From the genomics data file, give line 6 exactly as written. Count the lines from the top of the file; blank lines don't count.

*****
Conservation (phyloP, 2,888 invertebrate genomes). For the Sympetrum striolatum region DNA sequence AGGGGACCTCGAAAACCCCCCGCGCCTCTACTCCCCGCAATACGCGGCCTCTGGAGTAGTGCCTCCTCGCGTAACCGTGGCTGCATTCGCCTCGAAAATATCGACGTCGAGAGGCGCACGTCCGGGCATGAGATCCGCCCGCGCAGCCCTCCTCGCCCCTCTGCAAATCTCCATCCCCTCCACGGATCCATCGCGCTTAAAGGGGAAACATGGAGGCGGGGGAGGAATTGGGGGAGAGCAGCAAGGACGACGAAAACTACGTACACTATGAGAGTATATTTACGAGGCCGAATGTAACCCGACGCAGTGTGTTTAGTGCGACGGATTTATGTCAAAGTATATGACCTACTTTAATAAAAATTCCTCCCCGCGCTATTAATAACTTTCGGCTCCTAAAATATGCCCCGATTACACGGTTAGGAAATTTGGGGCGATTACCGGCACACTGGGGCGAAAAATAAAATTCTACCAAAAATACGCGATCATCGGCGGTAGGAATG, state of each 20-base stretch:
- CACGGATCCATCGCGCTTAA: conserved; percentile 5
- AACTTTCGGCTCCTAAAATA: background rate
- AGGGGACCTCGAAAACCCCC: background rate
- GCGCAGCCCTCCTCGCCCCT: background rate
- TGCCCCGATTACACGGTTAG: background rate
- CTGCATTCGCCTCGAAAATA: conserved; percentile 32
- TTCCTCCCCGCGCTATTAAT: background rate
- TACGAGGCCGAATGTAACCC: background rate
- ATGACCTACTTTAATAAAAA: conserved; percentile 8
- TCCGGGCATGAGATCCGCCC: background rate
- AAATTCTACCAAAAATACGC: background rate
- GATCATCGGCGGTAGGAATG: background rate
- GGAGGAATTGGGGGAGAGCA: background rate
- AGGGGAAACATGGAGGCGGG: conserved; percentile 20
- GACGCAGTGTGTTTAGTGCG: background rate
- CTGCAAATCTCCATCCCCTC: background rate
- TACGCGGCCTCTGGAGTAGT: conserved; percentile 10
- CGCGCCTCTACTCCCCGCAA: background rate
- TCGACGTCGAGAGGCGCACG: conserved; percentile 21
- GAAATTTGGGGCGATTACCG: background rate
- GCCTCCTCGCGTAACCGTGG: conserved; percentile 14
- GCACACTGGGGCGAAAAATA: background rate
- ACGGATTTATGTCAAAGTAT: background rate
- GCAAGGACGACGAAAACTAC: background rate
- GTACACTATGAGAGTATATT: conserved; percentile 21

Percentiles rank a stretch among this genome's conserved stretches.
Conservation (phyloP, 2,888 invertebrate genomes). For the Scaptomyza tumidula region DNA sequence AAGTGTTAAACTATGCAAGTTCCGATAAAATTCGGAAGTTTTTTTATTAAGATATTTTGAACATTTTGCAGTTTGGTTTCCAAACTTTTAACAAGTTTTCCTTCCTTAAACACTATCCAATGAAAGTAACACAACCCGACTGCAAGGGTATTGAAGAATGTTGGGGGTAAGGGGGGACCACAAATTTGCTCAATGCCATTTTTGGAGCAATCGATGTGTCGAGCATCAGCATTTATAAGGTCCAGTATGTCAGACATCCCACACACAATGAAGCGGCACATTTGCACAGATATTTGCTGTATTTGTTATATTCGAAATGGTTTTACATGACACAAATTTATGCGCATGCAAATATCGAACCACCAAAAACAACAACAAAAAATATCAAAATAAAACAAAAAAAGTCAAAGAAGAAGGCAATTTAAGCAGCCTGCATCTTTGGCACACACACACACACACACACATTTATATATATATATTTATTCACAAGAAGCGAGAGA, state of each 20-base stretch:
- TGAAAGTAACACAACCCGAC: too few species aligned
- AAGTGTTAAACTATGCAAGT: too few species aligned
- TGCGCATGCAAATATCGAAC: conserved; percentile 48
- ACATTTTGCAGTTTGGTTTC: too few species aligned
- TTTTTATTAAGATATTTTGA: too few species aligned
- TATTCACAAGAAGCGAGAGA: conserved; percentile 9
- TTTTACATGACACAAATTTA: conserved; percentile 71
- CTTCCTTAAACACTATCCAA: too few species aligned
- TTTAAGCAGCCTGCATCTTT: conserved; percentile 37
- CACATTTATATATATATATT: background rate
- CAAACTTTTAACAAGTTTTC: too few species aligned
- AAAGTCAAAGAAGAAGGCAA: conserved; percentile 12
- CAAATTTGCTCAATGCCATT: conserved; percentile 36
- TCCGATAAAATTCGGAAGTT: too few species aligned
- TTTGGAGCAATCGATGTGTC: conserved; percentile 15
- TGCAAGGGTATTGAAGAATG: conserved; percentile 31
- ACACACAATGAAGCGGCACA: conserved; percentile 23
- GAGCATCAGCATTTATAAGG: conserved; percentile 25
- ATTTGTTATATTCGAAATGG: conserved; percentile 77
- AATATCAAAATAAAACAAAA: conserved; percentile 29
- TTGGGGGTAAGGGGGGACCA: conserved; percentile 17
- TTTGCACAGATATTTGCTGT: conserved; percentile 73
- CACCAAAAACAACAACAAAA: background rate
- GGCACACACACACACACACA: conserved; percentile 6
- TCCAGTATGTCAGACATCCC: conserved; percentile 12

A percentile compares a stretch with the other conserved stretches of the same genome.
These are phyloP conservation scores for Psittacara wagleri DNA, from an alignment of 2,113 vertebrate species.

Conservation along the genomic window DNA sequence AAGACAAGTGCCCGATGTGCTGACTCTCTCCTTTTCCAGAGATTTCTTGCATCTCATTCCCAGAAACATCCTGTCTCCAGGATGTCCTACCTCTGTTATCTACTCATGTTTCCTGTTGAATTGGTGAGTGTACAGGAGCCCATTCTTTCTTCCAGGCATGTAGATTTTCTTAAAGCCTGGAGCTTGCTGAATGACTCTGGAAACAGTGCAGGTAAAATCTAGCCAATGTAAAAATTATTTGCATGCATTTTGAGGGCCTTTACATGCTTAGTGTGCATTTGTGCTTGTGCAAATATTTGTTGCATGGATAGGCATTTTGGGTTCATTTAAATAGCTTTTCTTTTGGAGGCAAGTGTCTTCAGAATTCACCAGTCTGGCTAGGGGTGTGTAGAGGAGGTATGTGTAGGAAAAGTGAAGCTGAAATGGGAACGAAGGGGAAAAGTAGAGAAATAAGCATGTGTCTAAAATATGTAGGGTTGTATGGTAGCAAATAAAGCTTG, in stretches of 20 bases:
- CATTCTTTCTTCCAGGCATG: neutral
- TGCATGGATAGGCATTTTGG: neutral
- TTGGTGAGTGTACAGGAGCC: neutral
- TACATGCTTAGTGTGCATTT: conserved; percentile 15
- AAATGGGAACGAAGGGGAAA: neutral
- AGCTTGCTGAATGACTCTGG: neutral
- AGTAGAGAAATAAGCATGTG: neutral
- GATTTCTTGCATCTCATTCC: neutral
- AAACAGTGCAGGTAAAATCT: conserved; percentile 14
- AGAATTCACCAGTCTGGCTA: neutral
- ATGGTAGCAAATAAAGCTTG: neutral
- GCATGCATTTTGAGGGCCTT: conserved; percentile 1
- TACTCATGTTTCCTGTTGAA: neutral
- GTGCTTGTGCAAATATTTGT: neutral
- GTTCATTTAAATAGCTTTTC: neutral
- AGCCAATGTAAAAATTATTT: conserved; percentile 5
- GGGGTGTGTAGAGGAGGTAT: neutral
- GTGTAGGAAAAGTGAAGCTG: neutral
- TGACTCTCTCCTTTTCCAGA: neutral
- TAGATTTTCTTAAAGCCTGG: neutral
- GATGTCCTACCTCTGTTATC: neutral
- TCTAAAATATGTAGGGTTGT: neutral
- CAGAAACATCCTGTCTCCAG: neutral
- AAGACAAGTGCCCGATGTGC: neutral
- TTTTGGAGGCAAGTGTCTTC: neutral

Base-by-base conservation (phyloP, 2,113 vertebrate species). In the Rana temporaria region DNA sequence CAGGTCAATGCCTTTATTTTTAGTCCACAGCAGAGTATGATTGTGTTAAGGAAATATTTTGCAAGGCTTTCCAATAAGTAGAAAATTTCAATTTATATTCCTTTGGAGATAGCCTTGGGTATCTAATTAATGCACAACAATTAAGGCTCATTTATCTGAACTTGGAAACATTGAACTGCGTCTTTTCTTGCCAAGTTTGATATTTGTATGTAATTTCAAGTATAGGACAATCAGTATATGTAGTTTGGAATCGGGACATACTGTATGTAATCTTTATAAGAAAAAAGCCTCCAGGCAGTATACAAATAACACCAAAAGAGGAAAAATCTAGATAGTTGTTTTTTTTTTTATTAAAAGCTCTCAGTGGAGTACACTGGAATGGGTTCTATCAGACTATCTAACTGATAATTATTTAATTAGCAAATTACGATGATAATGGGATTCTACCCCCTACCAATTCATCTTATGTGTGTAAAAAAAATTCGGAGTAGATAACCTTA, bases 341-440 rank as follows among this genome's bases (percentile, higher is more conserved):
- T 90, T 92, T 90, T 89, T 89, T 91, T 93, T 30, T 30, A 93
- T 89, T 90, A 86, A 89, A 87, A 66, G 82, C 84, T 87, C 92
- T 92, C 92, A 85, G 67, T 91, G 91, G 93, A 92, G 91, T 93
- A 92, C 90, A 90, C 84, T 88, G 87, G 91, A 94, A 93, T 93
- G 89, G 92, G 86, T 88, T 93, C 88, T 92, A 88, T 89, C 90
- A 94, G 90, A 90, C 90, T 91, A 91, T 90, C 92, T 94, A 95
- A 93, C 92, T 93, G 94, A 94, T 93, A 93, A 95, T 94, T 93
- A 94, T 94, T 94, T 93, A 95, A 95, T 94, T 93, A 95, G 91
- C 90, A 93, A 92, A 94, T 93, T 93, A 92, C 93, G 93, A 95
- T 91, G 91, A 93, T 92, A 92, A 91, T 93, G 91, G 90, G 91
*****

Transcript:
- TGCCCCGATTACACGGTTAG: background rate